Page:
The Architecture of Cities: Barcelona

Jean Nouvel’s Torre Agbar. Photo: Richard Schulman.

The great artist Joan Miro bade me farewell. I was very young. I wasn’t quite sure how to think or act. I was saddened and exhilarated. I met and photographed one of the great artists of the 20th Century. Unbeknownst to me at the time, the experience turned out to be vital for my life and my career.

The moment spoke to my heart: I imagined I saw my electrolytes virtually projected dancing along the skyline. The surreal glow could only mean one thing: I was alive: Life changed on a dime. My dreams were becoming my reality. I was on my way to witness the history of nations. I was living in the history of our times.

I was desperately sad when I left the island of Mallorca that day, but I would discover new adventures ahead: and many days in Spain.

I recently lectured at the IAAC/Barcelona: A humbling and fascinating architecture institute.

I began my lecture by revisiting the significance of my session with Miro and earliest days in Spain. For a nano second while talking about my previous visits, I felt like the Spanish poet Federico Garcia Lorca upon his visit to New York: He was delightfully and frightfully overwhelmed by the moment and experience. He came away with a disdain for New York. I was delightfully and frightfully overwhelmed by my Barcelona moment. But I realized something wonderful was happening to me: every new experience equals living the dream.

There is something hallucinogenic in the Barcelona air. I remember standing at the end of the Blvd Saló de Saint Joan, where the Arc de Triomf resides. My feet felt like dancing. At first I was conjuring up my Fred Astaire style. But hey, I am in Spain. Instead the ghost of the great Barcelona Flamenco dancer Carmen Amaya arms extended, fingers alluringly motioning me into the streets. The sounds of the Flamenco quivered through the sky and clouds. Let’s dream a bit more. Why not? Why else does one travel but to realize dreams.

The city streets were mine. I collected a throng of companions to dance and prance in and around Gaudi’s La Sagrada Familia and throughout El Born. For a fast second I was Cervante’s  Quixote emboldened, enriched, and unleashed.

Elborn neighborhood from Julie Wark’s window. Photo: Richard Schulman.

When I travel. I try to conquer cities. I am blessed and cursed with the need to capture the streets and architecture of a city in a feverish pitch. My pupils dilate. I cross thousands of intersections. My mission is on steroids.

In this moment I needed to discover the visual treasures of Barcelona. I reach out and try to grab the aura of buildings: Of course there was the scene stealing bravado of Gaudi’s Sagrada Familia outside my bedroom window. My eyes were entertained. And so it begins.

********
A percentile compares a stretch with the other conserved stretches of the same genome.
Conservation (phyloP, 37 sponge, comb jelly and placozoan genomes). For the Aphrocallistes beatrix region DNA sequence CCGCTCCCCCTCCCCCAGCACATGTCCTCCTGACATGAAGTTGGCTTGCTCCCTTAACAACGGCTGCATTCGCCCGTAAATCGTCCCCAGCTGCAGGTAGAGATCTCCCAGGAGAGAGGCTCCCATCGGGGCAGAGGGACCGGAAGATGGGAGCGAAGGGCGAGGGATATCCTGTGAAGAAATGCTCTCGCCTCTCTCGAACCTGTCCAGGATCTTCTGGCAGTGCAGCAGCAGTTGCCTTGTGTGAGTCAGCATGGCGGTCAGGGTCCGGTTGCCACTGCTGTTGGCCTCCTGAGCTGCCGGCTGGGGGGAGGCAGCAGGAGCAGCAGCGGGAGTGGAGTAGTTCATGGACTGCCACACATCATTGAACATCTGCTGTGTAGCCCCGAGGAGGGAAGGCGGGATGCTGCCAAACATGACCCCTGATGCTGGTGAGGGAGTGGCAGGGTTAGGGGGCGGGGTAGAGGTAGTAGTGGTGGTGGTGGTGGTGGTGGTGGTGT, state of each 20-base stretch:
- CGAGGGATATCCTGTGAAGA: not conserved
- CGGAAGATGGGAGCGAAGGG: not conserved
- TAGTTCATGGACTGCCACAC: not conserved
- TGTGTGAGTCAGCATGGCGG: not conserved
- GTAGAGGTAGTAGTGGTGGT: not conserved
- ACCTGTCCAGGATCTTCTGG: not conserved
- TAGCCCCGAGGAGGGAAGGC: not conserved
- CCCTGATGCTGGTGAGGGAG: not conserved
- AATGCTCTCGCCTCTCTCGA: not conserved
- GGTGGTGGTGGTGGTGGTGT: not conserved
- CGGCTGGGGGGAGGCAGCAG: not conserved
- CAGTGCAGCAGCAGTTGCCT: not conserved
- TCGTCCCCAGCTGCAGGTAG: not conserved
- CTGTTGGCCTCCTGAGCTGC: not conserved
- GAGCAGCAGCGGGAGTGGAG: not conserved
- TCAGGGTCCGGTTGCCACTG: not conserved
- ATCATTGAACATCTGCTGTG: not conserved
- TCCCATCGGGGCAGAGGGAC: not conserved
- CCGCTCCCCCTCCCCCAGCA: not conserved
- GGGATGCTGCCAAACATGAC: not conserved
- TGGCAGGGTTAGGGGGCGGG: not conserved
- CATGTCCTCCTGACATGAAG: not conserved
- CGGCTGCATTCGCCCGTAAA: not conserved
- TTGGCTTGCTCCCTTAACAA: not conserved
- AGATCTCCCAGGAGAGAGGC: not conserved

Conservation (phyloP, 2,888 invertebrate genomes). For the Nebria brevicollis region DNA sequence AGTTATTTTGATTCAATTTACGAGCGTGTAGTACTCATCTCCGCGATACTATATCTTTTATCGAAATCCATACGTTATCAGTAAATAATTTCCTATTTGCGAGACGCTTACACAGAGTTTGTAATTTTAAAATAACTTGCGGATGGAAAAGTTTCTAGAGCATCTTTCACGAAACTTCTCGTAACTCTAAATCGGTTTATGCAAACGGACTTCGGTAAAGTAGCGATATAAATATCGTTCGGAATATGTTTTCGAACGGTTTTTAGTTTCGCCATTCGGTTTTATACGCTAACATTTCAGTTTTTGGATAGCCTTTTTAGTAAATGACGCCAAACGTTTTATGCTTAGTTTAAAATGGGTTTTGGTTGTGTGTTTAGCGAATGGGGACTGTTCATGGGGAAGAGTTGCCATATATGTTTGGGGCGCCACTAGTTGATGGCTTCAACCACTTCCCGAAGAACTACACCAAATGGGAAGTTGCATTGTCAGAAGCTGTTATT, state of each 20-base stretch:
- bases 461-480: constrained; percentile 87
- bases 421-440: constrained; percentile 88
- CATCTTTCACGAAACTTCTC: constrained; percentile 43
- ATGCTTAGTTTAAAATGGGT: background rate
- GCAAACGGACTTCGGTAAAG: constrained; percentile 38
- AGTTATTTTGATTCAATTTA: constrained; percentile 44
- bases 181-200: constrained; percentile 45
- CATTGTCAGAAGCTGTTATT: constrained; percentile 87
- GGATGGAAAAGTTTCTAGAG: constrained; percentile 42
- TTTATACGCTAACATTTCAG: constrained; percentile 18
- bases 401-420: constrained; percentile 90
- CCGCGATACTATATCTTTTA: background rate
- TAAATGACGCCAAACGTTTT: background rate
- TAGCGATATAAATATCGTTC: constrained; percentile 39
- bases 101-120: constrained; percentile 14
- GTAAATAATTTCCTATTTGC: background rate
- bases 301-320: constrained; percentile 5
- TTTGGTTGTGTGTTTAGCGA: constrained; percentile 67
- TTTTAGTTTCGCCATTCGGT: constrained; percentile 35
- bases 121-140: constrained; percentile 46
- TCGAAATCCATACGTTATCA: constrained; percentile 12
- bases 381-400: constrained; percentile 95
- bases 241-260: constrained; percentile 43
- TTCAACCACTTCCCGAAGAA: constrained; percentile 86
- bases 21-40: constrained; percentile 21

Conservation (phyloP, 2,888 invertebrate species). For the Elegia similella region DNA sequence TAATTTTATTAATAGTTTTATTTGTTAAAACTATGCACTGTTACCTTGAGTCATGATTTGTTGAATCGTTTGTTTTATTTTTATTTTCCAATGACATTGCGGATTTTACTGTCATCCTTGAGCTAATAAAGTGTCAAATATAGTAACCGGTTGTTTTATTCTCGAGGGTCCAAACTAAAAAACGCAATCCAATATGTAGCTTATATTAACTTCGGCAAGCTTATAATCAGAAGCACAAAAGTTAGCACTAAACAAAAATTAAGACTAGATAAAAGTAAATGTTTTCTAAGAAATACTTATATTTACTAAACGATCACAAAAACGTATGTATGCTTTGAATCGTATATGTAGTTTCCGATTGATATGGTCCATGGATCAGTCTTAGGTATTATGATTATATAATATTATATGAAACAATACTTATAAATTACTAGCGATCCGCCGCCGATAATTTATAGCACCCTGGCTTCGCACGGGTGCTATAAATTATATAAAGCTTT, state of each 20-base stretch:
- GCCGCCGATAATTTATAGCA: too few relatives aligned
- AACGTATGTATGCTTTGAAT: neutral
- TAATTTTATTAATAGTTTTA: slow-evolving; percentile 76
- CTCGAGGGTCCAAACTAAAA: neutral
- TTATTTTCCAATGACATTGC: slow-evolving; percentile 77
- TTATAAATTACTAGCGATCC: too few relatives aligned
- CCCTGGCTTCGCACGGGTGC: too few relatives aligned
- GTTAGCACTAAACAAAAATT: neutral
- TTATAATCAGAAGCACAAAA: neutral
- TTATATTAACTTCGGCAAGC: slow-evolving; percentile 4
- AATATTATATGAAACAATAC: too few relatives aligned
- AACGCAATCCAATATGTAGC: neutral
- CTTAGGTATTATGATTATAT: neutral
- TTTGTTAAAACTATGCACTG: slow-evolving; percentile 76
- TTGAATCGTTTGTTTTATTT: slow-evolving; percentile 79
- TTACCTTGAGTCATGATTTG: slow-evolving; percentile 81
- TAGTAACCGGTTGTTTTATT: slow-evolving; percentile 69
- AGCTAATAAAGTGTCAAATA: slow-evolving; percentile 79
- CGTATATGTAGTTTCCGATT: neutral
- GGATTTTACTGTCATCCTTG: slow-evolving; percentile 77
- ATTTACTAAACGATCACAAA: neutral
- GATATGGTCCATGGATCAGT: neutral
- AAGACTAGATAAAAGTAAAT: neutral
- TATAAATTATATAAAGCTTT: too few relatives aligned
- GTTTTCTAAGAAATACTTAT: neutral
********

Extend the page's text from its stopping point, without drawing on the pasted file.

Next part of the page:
Found Image on the streets of Barcelona. Photo: Richard Schulman.

I realized I had work to do. The pleasures of architectural design waits for no person. But for me on this particular Barcelona visit, design achievement stood at attention seemingly with every blink of my eyes: The architectural accomplishments of Jean Nouvel, Richard Meier, Frank Gehry, Santiago Calatrava, Sir Norman Foster and of course the Catalans’ Bofill and Guallart were waiting.

Detail from along the waterfront Barcelona. Photo: Richard Schulman.

Every city holds secrets that are not meant to be seen, but discovered as if one was an explorer. So much stimuli overload, is life threatening, but the greatest sensation I know of. The eyes might need a rest, but time is not on my sideI cannot possibly describe what happens to me when cities hold visual secrets that I know have to be captured by my lens. While in Barcelona my mind remembered similar experiences about Dubai, Miami, Tokyo, and more.

Sometimes when I target a city’s architecture I become so feverishly out of breath I feel like I am a patient in “…Cuckoo’s Nest”.  I try to make sense of a world that takes a lifetime to understand; Yet I march on.

I spent my last Barcelona hours at the home of the fabulous romantic architect Ricardo Bofill. The experience walking in and about  La Fábricia and Walden 7  evoked a cascading reminiscing of every morsel of food, every posturing along the streets and every smile of satisfaction that I experienced not only on this particular engagement, but every memory that I have claimed over forty years.

The pleasurable calm that I met in Barcelona has been the revelatory moment that I have sought for a lifetime in photography.

Detail of Ricardo Bofill’s LaFabricia home. Photo: Richard Schulman.

This photo essay first appeared on Richard Schulman’s Visual Feast’s blog.

Richard Schulman is a photographer and writer. His books include Portraits of the New Architecture and Oxymoron & Pleonasmus. He lives in New York City.